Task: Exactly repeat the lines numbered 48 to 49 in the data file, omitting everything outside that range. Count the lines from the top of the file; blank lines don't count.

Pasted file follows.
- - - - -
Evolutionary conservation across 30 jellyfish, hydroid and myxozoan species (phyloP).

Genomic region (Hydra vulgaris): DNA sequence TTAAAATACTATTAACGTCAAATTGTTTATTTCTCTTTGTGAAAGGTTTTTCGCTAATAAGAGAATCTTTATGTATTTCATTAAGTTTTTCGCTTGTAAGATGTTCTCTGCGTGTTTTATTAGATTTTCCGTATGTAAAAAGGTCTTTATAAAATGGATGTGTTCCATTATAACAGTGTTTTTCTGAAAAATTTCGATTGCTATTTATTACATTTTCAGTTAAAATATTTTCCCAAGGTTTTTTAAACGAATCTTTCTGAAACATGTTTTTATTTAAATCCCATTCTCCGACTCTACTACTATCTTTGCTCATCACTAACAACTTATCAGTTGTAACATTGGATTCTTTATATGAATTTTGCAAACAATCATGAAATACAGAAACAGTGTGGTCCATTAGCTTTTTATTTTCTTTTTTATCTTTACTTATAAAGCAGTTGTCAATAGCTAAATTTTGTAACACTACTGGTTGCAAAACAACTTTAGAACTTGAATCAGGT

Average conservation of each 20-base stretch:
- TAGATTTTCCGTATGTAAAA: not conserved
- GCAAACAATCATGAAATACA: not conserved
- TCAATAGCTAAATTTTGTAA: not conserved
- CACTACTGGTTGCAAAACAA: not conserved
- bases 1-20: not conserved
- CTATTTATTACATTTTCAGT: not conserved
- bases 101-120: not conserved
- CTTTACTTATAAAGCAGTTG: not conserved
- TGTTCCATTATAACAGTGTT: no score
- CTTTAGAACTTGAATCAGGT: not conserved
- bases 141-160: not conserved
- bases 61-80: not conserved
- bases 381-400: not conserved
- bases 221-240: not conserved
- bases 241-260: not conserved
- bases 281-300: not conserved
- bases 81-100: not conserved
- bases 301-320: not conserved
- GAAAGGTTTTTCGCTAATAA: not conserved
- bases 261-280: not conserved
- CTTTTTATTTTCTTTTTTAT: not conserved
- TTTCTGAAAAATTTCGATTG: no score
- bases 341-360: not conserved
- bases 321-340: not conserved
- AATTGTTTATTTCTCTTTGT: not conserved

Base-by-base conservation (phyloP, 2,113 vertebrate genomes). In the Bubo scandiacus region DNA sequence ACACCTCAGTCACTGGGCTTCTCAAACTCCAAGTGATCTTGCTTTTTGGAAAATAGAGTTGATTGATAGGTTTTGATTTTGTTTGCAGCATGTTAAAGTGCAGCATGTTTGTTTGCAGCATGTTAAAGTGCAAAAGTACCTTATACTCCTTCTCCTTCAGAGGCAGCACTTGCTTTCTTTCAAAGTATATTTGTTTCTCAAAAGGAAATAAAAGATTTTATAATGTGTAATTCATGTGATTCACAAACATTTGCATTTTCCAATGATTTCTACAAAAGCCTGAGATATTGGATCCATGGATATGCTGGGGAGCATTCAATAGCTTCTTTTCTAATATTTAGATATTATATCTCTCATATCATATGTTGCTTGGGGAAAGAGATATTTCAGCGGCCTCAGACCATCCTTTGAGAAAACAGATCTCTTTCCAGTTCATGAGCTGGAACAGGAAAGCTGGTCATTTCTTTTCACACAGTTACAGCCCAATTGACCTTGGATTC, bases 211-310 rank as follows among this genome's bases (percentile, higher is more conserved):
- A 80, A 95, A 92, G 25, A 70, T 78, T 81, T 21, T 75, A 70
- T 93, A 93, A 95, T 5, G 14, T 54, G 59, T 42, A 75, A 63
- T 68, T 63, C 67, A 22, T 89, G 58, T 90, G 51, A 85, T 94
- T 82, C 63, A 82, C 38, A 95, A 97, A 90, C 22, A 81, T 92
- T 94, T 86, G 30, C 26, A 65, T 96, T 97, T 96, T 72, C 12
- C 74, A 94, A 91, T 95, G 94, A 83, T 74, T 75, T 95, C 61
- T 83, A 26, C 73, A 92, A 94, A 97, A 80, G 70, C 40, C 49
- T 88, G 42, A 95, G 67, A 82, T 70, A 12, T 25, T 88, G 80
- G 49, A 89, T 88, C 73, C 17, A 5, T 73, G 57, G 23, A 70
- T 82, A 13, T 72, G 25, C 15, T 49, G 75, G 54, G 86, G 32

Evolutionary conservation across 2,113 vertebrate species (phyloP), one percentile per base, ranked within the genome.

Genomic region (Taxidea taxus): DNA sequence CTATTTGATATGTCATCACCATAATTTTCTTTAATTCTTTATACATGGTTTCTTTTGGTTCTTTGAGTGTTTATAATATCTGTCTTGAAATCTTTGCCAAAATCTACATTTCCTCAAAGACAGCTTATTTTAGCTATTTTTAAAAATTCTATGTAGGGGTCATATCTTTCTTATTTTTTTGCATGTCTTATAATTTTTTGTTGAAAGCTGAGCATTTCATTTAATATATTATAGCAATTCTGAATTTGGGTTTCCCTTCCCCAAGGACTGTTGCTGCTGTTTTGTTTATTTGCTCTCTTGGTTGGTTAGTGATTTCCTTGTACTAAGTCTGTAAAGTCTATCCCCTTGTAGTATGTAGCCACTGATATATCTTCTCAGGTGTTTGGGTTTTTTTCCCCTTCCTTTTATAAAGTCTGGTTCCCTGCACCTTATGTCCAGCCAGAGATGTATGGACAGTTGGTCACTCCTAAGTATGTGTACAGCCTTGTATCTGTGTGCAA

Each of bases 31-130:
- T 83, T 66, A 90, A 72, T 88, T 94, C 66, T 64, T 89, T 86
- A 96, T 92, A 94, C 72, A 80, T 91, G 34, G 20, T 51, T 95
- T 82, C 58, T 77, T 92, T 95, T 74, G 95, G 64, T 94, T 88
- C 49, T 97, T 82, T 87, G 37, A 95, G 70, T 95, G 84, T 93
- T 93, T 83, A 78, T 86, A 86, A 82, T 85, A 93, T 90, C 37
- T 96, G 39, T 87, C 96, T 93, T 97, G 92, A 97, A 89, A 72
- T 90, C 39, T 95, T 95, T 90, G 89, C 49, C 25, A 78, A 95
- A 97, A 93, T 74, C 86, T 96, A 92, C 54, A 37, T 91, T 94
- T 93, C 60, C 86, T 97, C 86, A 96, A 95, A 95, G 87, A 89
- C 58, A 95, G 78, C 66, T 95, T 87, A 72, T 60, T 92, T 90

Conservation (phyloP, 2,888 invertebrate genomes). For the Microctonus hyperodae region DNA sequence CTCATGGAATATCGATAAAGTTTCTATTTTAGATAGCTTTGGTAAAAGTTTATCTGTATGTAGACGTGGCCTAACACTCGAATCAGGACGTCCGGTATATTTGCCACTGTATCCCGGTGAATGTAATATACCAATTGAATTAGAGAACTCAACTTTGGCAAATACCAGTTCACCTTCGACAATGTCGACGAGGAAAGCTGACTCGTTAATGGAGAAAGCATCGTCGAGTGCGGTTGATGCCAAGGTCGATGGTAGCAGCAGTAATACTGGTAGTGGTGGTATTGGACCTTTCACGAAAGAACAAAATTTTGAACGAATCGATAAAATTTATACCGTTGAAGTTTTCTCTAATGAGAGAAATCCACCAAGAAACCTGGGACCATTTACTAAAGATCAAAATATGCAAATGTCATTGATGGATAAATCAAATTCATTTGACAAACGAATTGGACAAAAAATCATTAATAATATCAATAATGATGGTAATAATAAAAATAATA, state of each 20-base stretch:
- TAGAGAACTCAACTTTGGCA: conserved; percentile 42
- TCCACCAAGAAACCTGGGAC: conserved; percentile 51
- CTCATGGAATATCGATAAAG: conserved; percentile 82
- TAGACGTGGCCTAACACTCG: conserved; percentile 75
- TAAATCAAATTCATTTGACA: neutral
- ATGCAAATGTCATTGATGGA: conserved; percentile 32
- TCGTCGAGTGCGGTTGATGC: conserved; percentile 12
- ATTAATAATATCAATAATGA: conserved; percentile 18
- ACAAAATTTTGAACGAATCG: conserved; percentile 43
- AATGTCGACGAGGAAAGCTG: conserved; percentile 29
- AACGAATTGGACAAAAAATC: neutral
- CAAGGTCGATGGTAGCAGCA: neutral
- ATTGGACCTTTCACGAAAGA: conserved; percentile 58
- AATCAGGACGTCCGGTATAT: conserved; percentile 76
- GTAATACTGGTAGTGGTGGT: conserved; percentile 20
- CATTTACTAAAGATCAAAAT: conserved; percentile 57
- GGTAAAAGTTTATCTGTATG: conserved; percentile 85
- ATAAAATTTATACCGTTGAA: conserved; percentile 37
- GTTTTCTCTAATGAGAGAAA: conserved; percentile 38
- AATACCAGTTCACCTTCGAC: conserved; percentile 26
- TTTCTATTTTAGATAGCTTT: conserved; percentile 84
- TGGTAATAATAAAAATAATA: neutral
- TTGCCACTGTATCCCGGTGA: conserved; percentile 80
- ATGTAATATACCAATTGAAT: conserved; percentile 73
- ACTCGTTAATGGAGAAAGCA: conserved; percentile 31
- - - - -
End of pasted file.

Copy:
- T 96, G 39, T 87, C 96, T 93, T 97, G 92, A 97, A 89, A 72
- T 90, C 39, T 95, T 95, T 90, G 89, C 49, C 25, A 78, A 95